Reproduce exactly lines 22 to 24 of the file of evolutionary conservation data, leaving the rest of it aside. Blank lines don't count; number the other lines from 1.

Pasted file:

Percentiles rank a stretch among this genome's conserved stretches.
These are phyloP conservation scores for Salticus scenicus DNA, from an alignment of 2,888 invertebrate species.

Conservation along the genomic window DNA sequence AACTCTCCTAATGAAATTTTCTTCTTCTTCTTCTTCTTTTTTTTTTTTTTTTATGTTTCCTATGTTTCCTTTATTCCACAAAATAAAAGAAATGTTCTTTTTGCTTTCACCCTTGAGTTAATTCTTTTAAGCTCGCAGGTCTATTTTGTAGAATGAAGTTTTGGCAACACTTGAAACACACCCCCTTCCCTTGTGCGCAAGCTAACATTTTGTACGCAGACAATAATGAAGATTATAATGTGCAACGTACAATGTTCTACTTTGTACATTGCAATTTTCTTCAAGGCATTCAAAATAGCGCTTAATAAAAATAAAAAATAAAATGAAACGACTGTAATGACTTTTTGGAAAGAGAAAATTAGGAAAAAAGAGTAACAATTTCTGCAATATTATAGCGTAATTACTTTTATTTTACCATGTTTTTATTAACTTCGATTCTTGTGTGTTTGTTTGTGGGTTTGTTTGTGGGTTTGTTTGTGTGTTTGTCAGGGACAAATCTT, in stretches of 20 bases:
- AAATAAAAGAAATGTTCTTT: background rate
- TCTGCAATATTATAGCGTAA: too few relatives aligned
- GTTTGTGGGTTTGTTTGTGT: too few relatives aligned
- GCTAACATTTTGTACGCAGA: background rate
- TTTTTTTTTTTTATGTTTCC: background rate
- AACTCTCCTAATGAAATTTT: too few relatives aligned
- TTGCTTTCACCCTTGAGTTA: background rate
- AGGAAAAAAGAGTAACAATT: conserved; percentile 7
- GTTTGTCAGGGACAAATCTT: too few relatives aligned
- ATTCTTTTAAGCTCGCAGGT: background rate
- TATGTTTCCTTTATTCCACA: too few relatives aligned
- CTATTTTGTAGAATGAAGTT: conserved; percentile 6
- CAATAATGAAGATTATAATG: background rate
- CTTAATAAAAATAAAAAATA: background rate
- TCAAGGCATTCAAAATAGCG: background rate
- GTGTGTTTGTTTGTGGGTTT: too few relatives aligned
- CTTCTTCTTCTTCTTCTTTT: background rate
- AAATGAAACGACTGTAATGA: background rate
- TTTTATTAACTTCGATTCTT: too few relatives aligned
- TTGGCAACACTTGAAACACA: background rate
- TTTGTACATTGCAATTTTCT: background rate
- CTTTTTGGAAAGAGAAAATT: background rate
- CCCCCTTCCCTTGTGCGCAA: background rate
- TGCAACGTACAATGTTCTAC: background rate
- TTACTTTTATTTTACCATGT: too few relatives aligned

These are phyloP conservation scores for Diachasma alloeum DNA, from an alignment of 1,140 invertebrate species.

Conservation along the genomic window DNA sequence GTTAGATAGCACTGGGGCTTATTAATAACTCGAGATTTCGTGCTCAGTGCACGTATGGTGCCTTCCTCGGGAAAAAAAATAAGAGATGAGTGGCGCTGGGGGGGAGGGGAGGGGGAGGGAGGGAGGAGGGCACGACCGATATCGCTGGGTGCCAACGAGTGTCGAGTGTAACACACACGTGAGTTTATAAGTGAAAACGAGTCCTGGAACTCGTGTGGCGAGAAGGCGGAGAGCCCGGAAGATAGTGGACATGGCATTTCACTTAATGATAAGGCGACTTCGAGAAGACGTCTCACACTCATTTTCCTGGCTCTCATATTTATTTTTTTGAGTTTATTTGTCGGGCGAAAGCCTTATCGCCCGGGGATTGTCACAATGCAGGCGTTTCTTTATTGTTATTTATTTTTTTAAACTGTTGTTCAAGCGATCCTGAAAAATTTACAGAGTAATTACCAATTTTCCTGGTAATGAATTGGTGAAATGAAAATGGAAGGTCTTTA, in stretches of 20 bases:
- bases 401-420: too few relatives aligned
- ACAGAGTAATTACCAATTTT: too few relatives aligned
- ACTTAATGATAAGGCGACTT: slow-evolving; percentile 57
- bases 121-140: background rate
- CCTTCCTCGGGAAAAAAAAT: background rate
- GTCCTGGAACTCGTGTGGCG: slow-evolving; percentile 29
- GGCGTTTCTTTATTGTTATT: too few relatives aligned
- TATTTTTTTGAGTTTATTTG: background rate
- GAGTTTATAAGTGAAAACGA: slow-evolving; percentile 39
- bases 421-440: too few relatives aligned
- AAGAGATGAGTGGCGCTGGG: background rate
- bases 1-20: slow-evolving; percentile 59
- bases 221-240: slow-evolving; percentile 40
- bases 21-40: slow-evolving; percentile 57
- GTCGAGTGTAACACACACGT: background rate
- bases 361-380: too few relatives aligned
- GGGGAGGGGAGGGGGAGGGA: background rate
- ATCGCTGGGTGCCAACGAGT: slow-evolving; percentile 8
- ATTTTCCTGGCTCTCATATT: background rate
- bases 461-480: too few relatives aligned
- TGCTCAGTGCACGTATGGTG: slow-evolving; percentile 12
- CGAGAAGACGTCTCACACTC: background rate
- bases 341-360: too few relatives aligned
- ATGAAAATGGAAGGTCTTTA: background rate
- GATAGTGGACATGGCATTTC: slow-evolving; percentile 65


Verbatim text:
- TTTTATTAACTTCGATTCTT: too few relatives aligned
- TTGGCAACACTTGAAACACA: background rate
- TTTGTACATTGCAATTTTCT: background rate